A recession in Second Life?

Can we be heading into a recession in Second Life? Seems to me the indicators all show towards some tough times coming up.  My reasons for this suggestion would be:

1. Large unique product designers complain of a massive slowdown in sales,

2. land parcel sales are stale stale stale,

3. and the general resident’s outlook is pessimistic to say the least.

In RL we are already amidst a massive slowdown regardless the views from some circles that things are ‘looking up’ – I tend to ignore those comments since they almost always come from either a salesperson trying to protect their fading markets, or a 7 figure salary earner who has no idea what it is to not have money in the bank these days.

In SL we have similar problems and they are worsened by some stupid decisions by Linden Labs.  The three most glaring are:

1. The huge drop in island pricing (wont even go into that in detail!),

2. The introduction of too many new mainland parcels dumped onto SL’s land store,

3. and the resistance to take strong action against residents who rip off other designers products and resell them for their own gain.

Before I chat about land, as an open source supporter, I tend to talk about releasing things into the wild when done, but I have to say I have turned a bit on my views on IPR whilst living in SL.  The main reason for this is the blatant abuse of such an approach by some residents who will do anything for Lindens, leaving designers of unique products in the lurch by ripping off their hard work (illegal in terms of the SL ToS) and then selling these on to unsuspecting residents.  The whole point of the ToS clauses covering copyright and IP is to ensure this cannot happen, but time and again I read about designers or hear from designers how they have again been failed by Linden Labs when they report a blatant abuse and do not receive a response.  This MUST stop as it is killing off the creative spirit within SL fast and leaving people disillusioned about the whole concept of creative license protection.

Now land, wow, what a statement the other day from Linden Labs. The old saying of Second Life being for the residents by the residents really got an old kick to the head by the statement that Linden Labs like to control the land pricing to ensure it remains reasonable, and have in fact got themselves a nice tool to show the average pricing per sq meter on a daily basis.  Though this seems quite acceptable to the general residents out there, lets look at this closely.  What this means is that once the pricing rises above L$6 per sq meter on average for too long, the Lindens close in and dump land en masse on the Land Store to help that price drop through the floor limit of L$6 per sq meter again.  However this action does not do that at all, it in fact does the opposite as land pricing on the mainland during auctions go completely kookoo!  And Land barons almost always close in with land bots and seize any parcel available for close to that price per sq meter, to resell again at a much higher price.  The Lindens are happy in both cases, they get a good return on the auction, and they think that the initial low price sale (if any) was a good deal to a resident.  I say all that did is enable those with money to spend on the more desirable parcels on auction and land barons through a land bot got the good deal in-world, whilst the general resident got nothing!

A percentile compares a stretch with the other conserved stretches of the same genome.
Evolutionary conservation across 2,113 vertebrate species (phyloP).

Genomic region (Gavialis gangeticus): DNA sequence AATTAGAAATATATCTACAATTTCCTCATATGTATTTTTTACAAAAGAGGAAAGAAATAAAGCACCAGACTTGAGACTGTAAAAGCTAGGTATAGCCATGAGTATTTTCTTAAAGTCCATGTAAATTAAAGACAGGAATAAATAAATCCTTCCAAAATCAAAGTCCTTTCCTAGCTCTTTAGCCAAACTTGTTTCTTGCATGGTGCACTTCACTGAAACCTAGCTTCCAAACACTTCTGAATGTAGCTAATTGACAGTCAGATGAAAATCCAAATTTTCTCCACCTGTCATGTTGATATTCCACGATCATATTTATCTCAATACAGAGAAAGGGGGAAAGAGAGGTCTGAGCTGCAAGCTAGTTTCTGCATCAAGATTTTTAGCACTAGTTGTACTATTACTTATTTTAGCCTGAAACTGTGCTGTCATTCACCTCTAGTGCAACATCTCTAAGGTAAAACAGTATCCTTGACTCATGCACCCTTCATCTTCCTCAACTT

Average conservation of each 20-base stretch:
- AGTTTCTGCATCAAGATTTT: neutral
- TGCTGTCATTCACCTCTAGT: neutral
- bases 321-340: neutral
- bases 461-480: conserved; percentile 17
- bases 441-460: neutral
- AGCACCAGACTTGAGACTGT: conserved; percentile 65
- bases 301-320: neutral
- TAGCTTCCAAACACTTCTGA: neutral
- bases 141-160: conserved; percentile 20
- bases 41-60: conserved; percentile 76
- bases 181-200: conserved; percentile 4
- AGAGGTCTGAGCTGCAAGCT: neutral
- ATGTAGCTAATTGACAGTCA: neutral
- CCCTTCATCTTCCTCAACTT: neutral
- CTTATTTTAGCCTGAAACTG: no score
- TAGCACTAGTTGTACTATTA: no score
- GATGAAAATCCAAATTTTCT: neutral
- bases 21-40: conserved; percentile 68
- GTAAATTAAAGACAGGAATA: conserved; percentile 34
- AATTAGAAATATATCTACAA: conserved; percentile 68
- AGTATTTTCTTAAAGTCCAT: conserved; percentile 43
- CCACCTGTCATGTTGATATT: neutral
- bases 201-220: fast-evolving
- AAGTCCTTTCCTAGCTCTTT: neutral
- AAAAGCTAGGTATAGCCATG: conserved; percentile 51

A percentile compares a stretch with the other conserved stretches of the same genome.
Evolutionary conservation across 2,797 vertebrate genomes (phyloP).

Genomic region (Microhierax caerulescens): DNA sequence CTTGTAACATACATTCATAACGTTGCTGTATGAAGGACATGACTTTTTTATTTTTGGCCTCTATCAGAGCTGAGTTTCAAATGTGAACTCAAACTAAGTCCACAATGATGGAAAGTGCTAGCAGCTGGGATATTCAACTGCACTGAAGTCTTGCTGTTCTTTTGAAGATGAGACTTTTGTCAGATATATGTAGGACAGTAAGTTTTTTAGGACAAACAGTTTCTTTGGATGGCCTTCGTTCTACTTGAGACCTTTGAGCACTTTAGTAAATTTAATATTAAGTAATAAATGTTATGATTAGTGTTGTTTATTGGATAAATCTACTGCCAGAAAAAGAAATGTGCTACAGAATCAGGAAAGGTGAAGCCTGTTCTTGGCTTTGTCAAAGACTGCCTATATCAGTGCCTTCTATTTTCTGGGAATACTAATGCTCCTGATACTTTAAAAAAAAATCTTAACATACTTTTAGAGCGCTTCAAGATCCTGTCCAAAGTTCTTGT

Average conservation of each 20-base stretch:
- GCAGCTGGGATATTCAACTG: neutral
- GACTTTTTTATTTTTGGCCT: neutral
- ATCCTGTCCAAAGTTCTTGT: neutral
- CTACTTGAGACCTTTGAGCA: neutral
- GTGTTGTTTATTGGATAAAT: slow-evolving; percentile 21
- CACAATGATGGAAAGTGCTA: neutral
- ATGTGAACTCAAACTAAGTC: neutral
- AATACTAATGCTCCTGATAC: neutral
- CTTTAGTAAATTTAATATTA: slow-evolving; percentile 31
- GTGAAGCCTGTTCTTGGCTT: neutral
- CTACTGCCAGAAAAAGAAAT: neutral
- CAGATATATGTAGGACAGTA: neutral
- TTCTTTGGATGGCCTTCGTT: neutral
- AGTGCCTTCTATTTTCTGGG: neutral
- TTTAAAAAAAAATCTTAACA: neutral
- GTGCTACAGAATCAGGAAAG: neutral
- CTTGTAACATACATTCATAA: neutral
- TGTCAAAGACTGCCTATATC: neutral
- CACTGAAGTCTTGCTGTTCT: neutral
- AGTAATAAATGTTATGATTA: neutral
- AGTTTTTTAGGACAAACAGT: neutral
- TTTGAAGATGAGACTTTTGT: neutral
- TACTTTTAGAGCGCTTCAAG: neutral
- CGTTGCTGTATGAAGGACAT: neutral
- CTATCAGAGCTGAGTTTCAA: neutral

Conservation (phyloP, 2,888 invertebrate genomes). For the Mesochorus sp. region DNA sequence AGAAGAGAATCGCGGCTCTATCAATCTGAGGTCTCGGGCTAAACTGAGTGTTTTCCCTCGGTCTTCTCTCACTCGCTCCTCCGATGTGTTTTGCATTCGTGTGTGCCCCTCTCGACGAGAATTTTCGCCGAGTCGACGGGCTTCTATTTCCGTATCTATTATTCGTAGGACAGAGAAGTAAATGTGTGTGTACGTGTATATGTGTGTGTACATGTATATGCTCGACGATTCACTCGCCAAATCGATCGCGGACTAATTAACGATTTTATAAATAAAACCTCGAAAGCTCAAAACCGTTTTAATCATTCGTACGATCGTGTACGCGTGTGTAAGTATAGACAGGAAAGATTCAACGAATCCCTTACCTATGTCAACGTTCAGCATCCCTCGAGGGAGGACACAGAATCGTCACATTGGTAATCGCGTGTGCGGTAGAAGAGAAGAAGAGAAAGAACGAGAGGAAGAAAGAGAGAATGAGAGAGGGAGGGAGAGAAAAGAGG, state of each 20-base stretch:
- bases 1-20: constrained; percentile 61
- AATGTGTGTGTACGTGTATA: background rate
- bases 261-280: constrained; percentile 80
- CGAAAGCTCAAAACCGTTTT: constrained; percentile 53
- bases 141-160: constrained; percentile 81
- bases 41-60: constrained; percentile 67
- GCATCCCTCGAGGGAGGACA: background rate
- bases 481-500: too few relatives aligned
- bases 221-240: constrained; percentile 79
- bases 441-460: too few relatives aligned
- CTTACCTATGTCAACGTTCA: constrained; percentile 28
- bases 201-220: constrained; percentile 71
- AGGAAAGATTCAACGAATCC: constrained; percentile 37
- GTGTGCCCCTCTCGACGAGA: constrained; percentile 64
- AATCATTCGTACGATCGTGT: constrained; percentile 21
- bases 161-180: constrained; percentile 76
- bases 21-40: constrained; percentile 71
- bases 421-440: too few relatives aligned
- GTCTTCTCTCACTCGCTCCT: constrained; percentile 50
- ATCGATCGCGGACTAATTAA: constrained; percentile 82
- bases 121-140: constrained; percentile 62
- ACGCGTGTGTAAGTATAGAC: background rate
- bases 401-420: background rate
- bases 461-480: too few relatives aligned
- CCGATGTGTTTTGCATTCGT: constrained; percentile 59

The worse contributor to the land price fall is almost exclusively the massive drop in island pricing, firstly hitting the private owners core (not the Lindens as they only do Mainland) with a loss of 40% in land value overnight, and the availability of Open Space or Void regions to residents to own.  This unbelievably short sighted drop in land value is the largest contributor along with stolen product designs, and these two factors will see the recession bite hard into the Second Life economy in my opinion.